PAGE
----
I want to thank the people of the United States for their extraordinary generosity in the wake of the catastrophic earthquake that has devastated Haiti. The magnitude of the loss of life and destruction is hard to fathom; the human toll is impossible to comprehend; the impact on Haitian life is heart-breaking and makes disaster relief all the more challenging.
With the miraculous help of governments and nongovernmental organizations, many victims of the earthquake have been rescued and treated. As long as one more life can be saved, we will persist in our efforts to reach anyone still trapped alive.
At the same time, we are focusing increasingly on relief for the injured and displaced. More medical facilities, supplies, and personnel are needed to ensure the proper treatment and safety of survivors, who continue to face grave threats from lack of medical care and appropriate housing. We are working hard to speed up relief and coordinate with the many governmental, intergovernmental, and private agencies involved. Our one-runway airport in Port-au-Prince was built to handle at most 40 flights a day. With U.S. assistance, we have increased that capacity to 140 flights a day, but we still have a backlog of 1400 relief flights.
We are developing plans to move as many as 400,000 people to tent cities outside of Port-au-Prince, while doing everything possible to restore a sense of normalcy in the capital and other devastated areas. We're taking steps to restore electricity, provide potable water, distribute medical supplies, and provide more and more temporary shelter. Several banks and transfer facilities have re-opened. Telephone communications are being re-established, roads cleared, and 20 additional health care facilities are now functioning.
With virtually no government buildings left standing, and the grounds of some others, including my own Office, turned into temporary refuge for the internally displaced, responding to this extraordinary calamity has been a herculean task. Despite the devastation, the Haitian people are resilient. Haiti has been knocked down but not out. We will rebuild, and we will be stronger for it. We are already creating plans to put Haitians to work in the relief and rebuilding processes.
With the staggering extent of the physical damage done by this earthquake, it's hard to conceive that its total damage is even broader, but an additional tragic reality is that it occurred just as Haiti had succeeded in convincing the world community that our nation was in the midst of creating a stable democratic society with a business-friendly environment. Over the past three years, world banking institutions recognized our progress and relieved our indebtedness. Private companies had begun to build factories and advance new industries. Hotels had expanded capacity. Now, Haiti must restart that effort as well.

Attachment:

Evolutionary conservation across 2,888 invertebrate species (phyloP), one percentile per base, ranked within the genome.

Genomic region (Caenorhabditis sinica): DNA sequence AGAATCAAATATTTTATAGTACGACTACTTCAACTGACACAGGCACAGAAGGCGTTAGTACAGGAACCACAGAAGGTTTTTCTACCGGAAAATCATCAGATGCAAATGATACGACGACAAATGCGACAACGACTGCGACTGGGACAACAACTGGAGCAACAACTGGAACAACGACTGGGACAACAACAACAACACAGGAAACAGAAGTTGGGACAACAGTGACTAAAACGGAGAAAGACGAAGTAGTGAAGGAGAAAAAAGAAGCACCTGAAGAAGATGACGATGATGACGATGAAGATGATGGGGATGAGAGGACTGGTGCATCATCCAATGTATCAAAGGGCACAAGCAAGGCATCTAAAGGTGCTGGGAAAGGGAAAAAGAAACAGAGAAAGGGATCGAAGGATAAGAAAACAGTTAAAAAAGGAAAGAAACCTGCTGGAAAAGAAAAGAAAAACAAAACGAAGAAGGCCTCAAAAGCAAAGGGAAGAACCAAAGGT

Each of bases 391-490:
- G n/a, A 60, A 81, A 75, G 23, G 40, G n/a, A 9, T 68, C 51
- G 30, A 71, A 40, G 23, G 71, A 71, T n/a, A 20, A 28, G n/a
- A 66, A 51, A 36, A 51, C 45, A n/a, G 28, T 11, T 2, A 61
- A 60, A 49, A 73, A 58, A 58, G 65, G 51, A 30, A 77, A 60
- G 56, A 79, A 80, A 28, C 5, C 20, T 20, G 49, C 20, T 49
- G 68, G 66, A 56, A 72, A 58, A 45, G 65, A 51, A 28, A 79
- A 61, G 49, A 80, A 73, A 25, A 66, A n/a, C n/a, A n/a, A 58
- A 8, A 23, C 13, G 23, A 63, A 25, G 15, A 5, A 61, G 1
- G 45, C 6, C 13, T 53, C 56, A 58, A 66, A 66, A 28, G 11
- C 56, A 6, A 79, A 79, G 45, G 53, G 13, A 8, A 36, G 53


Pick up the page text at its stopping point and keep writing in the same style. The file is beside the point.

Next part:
Last week, I attended a meeting of a dozen nations in Montreal to prepare for an aid-pledging conference to be held in New York in March. The meeting was very encouraging. While we don't yet know the total cost of reconstruction, we are very appreciative of the immediate help that has been provided by so many nations, including the United States and our neighbors in the Caribbean.
The rebuilding process in all of its dimensions will be a lengthy ordeal, requiring sustained support, and we ask all of our donors and investors to take a long view: international agencies, nations, businesses, and countless individual friends. That said, we will report regularly on our progress. Donors will see the impact of their support. We expect to be held accountable - not only by our supporters but by our citizens and by the memories of so many lost loved ones.
For individual Americans, we ask that you continue giving regularly to whatever charity serving Haiti that you choose. We also look forward to a time in the not-too-distant future when we can again promote tourism broadly and welcome you as visitors, so that you can witness first-hand the hospitality and beauty of our country. A major focus of our rebuilding will be providing jobs for the people of Haiti, and tourism will be an important component of that effort.
Businesses interested in investing in Haiti, and taking advantage of preferential trade agreements with the United States, should not be deterred by the earthquake. Rebuilding our nation is now a global cause, and there can be no more meaningful investment.
And Haitians living abroad, we need your help. We hope that you will consider returning to help with the rebuilding. We need your skills, your knowledge and your experience to build government capacity and develop fair economic and social structures.
The earthquake that has destroyed so much has also brought much-needed attention and goodwill to our nation. In honor of all those who have died in this monumental tragedy, we vow to create a new Haiti that is stronger and more vibrant than ever before. Soon, the reporters and photographers will leave, and television and newspapers will turn to other stories. We hope that, like us, you will keep your eyes on the prize and stay the course. We will still need your help.